Müller has now followed this work with a new book, “Democracy Rules,” which looks at the ways democracy has been weakened over the past several decades, and offers solutions for insuring its survival. “This can be done without simply reinstating traditional gatekeepers,” he writes. “The people themselves are able to determine the ways in which intermediary institutions—parties and media, above all—should be refashioned.”
I recently spoke by phone with Müller, who is a professor of politics at Princeton. …we discussed whether it makes sense to lay blame for populism’s rise at the feet of voters, the best ways to preserve democracy going forward, and whether right-wing populism can exist without bigotry.

Jonathan Kay: The performative snobbery of social justice invades the supermarket
Progressive ideological manias were once confined to a handful of privileged professional silos. Now, mass retail corporations are signing on, too
Conservative pundits have prattled on about “left-wing media bias” since the dawn of time. But what we often see nowadays goes beyond “bias”: progressives have crowdsourced what is effectively an entirely new dialect — one that’s unintelligible to the vast bulk of the population, especially immigrants and working-class people who lack entrée to college-educated professional circles.
The idea of social justice was once based on the widely shared desire to help the poor and underprivileged. And given the obvious overlap with the Christian tradition of alms, Muslim zakat, Jewish tzedakah and South Asian dāna, there is no reason why a sincere commitment to social justice couldn’t help bridge the political gap between liberals and conservatives in a multicultural Canada.
Alas, social justice has instead metastasized into a passcode-protected treehouse club, from which the privileged lecture those proles who lack fluency in the latest social-justice argot.

6 July
What The Biden Admin’s Countering Domestic Terrorism Plan Is Missing
By Dr. Jessica White, Research Fellow in the Terrorism and Conflict group at the Royal United Services Institute in London.
While the strategy includes a nuanced assessment of the challenges, there isn’t enough priority given to the role gender plays in extremism.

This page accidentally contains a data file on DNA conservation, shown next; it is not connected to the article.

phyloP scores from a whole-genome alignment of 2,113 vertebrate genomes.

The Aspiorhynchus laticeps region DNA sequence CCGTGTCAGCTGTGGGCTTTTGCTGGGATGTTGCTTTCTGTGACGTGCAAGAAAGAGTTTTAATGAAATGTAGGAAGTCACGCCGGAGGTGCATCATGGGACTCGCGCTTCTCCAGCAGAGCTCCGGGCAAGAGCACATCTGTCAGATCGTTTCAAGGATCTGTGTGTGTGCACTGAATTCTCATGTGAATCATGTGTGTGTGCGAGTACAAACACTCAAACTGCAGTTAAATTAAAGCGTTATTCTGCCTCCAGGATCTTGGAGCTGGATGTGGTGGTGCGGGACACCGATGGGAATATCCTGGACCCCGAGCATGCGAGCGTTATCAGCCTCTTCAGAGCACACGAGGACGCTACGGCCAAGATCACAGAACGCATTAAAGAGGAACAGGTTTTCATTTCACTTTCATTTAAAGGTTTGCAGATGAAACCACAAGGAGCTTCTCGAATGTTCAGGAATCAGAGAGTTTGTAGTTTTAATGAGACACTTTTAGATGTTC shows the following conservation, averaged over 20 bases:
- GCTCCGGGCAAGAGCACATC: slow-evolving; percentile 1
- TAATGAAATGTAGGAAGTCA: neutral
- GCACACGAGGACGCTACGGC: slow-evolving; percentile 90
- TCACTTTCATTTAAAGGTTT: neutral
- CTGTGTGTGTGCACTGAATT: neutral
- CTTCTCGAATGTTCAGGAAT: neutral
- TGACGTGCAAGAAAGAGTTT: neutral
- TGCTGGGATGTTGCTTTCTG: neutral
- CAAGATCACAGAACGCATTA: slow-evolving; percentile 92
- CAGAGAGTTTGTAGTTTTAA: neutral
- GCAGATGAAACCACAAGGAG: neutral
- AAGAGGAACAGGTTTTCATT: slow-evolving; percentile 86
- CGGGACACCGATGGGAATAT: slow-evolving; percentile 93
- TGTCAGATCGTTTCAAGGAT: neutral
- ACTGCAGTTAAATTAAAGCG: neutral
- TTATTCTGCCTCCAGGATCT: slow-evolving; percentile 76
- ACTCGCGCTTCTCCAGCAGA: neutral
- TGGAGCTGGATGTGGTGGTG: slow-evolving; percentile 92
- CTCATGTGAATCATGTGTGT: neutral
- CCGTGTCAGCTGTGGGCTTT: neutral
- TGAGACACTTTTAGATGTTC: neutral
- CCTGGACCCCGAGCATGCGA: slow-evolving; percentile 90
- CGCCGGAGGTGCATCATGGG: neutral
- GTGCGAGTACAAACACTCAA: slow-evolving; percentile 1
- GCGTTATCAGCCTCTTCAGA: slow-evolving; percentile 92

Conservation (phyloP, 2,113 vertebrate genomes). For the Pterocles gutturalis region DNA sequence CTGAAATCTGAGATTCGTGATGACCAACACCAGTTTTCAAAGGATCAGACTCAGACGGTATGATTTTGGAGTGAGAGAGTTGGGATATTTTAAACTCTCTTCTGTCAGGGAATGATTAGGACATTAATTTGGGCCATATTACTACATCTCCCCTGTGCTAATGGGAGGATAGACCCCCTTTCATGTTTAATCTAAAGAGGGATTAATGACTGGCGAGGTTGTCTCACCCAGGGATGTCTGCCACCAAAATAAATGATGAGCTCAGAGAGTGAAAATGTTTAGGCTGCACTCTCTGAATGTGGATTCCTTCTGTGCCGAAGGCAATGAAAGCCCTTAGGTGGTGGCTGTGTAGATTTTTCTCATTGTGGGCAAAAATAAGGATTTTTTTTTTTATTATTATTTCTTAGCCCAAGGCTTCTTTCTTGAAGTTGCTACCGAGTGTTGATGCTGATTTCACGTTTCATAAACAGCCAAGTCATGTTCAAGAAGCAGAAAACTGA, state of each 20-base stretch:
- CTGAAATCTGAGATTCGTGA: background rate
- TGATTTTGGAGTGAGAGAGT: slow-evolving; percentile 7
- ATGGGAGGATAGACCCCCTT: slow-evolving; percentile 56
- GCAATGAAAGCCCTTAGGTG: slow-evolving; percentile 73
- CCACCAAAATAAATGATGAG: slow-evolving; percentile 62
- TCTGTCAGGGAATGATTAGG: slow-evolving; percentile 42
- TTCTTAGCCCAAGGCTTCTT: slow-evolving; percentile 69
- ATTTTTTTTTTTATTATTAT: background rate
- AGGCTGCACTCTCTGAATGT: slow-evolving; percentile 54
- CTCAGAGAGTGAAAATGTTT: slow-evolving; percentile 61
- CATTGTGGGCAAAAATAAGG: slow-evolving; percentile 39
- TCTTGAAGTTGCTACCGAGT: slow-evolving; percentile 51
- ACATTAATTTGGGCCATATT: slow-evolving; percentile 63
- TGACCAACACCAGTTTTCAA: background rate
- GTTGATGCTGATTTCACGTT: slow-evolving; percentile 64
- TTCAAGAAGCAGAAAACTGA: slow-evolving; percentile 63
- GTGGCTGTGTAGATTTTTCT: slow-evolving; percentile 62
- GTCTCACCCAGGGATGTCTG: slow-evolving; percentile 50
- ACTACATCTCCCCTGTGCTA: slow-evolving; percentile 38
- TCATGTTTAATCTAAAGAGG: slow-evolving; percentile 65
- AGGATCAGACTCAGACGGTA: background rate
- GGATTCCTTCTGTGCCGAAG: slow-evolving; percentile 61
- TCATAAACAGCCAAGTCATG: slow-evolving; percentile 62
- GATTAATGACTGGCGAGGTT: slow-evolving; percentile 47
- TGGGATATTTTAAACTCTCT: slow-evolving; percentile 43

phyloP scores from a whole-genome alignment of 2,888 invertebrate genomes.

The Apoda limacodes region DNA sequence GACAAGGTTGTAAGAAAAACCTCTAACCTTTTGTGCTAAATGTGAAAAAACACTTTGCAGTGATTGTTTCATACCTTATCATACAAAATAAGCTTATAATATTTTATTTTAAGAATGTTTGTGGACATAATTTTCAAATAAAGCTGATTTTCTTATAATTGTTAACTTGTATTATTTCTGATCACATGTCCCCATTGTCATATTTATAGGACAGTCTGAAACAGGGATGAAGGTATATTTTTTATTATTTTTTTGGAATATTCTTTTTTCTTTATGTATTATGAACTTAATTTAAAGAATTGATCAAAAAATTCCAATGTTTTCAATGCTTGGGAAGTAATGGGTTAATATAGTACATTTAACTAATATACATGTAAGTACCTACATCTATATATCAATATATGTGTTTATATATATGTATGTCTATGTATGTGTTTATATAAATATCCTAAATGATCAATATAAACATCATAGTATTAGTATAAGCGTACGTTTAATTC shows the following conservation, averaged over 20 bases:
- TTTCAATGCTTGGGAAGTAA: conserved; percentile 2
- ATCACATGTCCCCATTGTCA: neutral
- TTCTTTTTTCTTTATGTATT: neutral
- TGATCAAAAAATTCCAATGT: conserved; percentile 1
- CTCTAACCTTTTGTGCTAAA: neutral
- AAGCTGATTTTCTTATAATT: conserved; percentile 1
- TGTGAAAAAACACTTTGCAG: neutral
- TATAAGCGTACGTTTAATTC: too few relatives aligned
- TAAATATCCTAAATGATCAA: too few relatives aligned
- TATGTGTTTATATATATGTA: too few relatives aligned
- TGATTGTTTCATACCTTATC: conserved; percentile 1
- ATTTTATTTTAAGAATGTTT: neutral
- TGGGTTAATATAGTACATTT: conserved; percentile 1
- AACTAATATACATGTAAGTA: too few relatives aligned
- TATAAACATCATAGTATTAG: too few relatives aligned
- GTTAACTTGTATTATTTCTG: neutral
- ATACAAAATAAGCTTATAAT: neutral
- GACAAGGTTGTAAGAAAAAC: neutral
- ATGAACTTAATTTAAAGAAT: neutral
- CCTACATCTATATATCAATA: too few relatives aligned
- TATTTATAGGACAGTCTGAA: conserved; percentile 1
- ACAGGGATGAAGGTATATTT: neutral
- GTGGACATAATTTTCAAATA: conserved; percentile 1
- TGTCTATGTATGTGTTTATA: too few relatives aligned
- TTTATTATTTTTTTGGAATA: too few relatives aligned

(Rantt media) The new National Strategy for Countering Domestic Terrorism released by the White House last month seems to be a significant step in the right direction. Overall, the very creation of the Strategy signifies that the US government is committed to addressing an array of ideologies – prominently including white supremacist and anti-government ideologies from the radical right – as serious domestic threats to US national security.
The Strategy emphasizes the goal of addressing the underlying dynamics of the long-term threat of violence in the US and sets out the need for a multi-agency and multi-stakeholder approach – including contributions from across a spectrum of government organizations, social media companies, civil society organizations, local communities and others, as well the cooperation of foreign partners where the ideologies have a transnational reach.
The Biden administration has made good progress in acknowledging the growing threat of domestic terrorism – highlighting particularly the impacts of white supremacist and anti-government ideologies, while emphasizing that the definition itself is not limited to any particular set of ideologies.  However, more research and analysis are needed to investigate how current threats fit into traditional counter-terrorism structures and how programming will have to be adapted to effectively address these various forms of extremism. … [T]here needs to be course correct to include gender perspective across implementation of the new strategy as it moves forward, in order to ensure its effectiveness.

4 July
Why are states banning critical race theory?
Rashawn Ray and Alexandra Gibbons
(Brookings) Scholars and activists who discuss CRT are not arguing that white people living now are to blame for what people did in the past. They are saying that white people living now have a moral responsibility to do something about how racism still impacts all of our lives today. Policies attempting to suffocate this much-needed national conversation are an obstacle to the pursuit of an equitable democracy.
CRT does not attribute racism to white people as individuals or even to entire groups of people. Simply put, critical race theory states that U.S. social institutions (e.g., the criminal justice system, education system, labor market, housing market, and healthcare system) are laced with
racism embedded in laws, regulations, rules, and procedures that lead to differential outcomes by race. Sociologists and other scholars have long noted that racism can exist without racists. However, many Americans are not able to separate their individual identity as an American from the social institutions that govern us—these people perceive themselves as the system. Consequently, they interpret calling